FOR as long as I can remember, I had always wanted to see Vigan. Being inscribed in the Unesco World Heritage List of Sites and Monuments, I knew this would be an architectural experience I was not going to forget. Little did I know, Vigan was exactly that and even more than I expected.

Vigan is the capital of Ilocos Sur. It is along Luzon’s western coast, facing the South China Sea. It was one of the earliest Spanish settlements in the Philippines, which was founded in 1572 by Juan de Salcedo. Hence, Vigan’s carefully persevered Spanish colonial structures have made this city a popular tourist destination.

Click here for Election 2010 updates

Getting around and accommodations

If you arrive without much knowledge of Vigan, you can, upon arriving at the bus terminal, take a tricycle or even a calesa ride to the tourism office across Plaza Burgos. The office can help you with basic information like hotels, tours and transportation.

The hotel choices are many, like Vigan Plaza Hotel (www.viganplazahotel.com), Vigan Hotel (www.viganhotel.com), Hotel de Salcedo (www.hotelsalcedodevigan.com), Villa Angela (www.villangela.com), Cordillera Inn or the quaint Grandpa’s Inn (www.grandpasinn.com). But I advise doing some research prior to your trip. Check out these websites for more information www.vigancity.gov.ph, old.vigancity.gov.ph, www.santa.gov.ph and ilocossur.gov.ph. For me, the charm of Laoag is its size. Walking along the streets was a lot of fun, and if you want a more authentic feel, you could easily hire a calesa.

Places to visit

In my opinion, the number one destination to visit in Vigan would be Crisologo street. This is where one would find most of the preserved antique houses in Vigan, now serving as hotels, antique shops and fascinating cafés. Drop by the Syquia Mansion, the Crisologo Museum and Mira Hills Filipino-Spanish Friendship Park. Then, check out Plaza Burgos, St. Paul’s cathedral, Plaza Salcedo, the provincial capitol of Ilocos Sur and the Father Burgos Museum.

From there, I had the time of my life with a calesa tour to the bell tower of Saint Augustine church, Kankanen makers, the pottery makers, Gov. Chavit Singson’s Baluarte and the Hidden Garden. All this was possible in just one morning, but of course, if I had the luxury of time, I think I would have stretched it out to a full day to enjoy all these sites.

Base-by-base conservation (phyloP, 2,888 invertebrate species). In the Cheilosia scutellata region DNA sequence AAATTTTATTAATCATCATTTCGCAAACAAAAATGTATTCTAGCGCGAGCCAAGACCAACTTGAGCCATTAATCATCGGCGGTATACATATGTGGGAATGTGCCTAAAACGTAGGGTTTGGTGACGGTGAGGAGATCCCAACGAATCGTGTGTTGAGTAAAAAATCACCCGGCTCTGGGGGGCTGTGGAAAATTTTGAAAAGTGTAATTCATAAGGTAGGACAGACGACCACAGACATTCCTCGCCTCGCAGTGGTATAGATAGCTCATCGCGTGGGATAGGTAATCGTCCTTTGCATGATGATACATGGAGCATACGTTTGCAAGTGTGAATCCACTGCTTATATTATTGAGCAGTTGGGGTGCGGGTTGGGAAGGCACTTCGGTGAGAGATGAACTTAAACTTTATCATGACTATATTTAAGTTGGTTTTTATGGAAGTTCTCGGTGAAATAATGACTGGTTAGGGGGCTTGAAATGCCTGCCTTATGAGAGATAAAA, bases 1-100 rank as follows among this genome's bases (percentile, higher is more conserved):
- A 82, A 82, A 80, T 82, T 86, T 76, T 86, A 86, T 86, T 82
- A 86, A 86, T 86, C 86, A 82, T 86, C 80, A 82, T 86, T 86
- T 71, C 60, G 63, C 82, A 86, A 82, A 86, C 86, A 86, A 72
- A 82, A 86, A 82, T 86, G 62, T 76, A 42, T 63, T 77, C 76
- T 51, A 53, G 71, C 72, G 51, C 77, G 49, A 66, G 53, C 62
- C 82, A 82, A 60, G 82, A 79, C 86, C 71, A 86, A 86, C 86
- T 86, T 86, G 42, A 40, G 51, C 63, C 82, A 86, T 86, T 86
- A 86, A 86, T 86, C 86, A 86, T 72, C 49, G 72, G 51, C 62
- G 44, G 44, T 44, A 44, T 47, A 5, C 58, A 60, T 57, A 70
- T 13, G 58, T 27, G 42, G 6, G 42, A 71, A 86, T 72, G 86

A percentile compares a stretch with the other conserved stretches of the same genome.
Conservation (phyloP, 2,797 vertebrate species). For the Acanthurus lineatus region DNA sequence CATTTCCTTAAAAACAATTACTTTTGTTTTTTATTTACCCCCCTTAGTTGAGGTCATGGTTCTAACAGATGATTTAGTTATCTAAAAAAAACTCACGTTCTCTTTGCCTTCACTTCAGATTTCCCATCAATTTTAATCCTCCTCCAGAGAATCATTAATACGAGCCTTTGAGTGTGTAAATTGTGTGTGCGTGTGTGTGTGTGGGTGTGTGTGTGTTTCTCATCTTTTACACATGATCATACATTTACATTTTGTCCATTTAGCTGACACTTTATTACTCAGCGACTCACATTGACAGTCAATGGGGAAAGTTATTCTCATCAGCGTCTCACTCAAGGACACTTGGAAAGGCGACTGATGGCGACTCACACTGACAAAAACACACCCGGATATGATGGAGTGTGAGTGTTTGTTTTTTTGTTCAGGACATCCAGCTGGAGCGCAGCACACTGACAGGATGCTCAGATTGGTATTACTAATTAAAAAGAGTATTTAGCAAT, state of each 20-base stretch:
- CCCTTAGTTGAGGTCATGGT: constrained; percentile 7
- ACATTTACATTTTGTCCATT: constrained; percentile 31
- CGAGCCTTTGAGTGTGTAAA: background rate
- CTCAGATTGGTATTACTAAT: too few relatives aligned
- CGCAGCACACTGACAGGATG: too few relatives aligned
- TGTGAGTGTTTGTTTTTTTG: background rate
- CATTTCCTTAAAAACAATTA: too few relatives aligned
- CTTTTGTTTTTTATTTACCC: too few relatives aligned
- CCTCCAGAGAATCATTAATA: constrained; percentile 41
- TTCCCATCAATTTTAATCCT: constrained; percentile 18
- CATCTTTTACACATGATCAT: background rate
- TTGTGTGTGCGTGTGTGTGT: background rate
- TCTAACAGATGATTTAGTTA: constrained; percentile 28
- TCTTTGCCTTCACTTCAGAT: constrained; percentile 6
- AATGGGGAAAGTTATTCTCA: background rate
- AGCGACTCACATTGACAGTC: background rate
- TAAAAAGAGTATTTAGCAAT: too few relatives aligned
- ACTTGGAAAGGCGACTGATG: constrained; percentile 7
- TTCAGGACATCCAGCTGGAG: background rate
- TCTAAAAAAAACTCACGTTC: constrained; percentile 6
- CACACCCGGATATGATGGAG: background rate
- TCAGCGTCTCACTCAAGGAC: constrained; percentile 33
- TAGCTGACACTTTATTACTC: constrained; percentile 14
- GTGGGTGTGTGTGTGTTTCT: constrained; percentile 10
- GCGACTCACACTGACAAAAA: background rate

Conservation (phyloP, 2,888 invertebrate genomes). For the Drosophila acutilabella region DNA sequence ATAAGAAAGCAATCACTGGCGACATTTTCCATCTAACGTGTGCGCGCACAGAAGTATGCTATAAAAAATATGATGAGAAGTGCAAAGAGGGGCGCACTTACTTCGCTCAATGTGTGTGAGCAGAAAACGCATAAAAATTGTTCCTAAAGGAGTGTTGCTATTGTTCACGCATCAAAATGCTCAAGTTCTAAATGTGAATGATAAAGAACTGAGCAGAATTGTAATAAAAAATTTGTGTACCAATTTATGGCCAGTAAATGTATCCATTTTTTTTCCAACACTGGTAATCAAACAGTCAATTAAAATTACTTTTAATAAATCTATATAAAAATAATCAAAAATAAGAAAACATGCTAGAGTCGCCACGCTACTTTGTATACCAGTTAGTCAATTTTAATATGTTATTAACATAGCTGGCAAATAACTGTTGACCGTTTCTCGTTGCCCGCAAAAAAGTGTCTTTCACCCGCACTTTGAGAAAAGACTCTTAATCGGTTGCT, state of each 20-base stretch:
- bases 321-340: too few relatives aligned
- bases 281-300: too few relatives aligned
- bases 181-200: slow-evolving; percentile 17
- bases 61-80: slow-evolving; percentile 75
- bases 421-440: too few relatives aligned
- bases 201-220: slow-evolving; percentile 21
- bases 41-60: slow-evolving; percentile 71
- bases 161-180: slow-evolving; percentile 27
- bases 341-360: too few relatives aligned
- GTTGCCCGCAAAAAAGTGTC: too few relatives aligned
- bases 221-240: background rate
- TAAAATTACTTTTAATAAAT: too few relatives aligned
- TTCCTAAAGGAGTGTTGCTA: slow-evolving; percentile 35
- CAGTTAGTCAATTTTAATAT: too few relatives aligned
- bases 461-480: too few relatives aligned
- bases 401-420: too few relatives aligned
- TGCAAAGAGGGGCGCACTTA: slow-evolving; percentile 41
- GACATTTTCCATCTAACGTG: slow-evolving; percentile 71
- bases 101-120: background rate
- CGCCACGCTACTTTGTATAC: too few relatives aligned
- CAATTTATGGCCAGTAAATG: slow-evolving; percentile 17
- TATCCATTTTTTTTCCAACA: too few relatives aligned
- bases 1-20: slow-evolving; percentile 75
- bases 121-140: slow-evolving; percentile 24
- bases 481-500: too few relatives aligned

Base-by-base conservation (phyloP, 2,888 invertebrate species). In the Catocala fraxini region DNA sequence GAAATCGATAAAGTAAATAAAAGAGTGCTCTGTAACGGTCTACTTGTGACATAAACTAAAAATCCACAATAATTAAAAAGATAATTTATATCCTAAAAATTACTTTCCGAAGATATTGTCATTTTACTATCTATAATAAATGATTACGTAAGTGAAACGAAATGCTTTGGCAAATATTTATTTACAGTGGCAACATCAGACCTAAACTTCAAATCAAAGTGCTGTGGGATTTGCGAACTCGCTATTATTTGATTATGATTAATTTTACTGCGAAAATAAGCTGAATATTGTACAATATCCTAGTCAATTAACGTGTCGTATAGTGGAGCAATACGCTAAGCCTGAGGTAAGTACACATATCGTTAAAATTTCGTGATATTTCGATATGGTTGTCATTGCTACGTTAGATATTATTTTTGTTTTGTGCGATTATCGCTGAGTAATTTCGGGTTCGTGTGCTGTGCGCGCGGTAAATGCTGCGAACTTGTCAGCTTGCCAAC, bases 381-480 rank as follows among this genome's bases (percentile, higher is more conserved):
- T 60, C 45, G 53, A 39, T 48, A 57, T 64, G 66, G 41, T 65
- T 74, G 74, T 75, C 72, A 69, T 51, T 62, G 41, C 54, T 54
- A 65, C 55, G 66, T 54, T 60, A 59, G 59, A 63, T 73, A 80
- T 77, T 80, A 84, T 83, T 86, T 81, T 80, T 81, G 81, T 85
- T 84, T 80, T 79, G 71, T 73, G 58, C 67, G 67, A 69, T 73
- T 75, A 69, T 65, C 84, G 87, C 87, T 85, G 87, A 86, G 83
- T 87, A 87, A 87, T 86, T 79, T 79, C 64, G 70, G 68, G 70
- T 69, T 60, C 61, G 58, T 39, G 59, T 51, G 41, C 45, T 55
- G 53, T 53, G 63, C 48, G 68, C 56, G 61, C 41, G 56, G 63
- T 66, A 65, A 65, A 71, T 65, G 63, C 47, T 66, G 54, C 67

Dining

Upon the recommendation of many, their suggestions included Café Leona, Café Uno and Bistro Amarillo. I suggest one samples dishes like borodibod, ladek, lomo lomo, poqui-poqui, warek warek, sinanglao, Vigan empanada, Vigan longganisa and the delicious tinubong.

Shopping

The most common kind of shop I saw all over Vigan was the antique shop. There were so many to choose from. Of course, souvenir shops, selling shirts, bags, and native delicacies like Vigan longganisa were a common sight too. A small shopping arcade called Plaza Maestro, beside Plaza Salcedo had a lot of shops as well.

Important facts

Like in any trip, do not forget to take note of some important facts that you need to know about the city, like telephone numbers or hotlines of the police, hospitals, banks, credit card companies, ports, airports, bus stations and the tourist office.

My trip to Vigan was more than what I had expected. Many told me, that if one saw Crisologo street, that was it. Apparently, there was much more to see, which was a truly pleasant surprise. Not only was it a feast for the eyes, but the trip made me full in my belly as well. Enjoy your future travels to Vigan!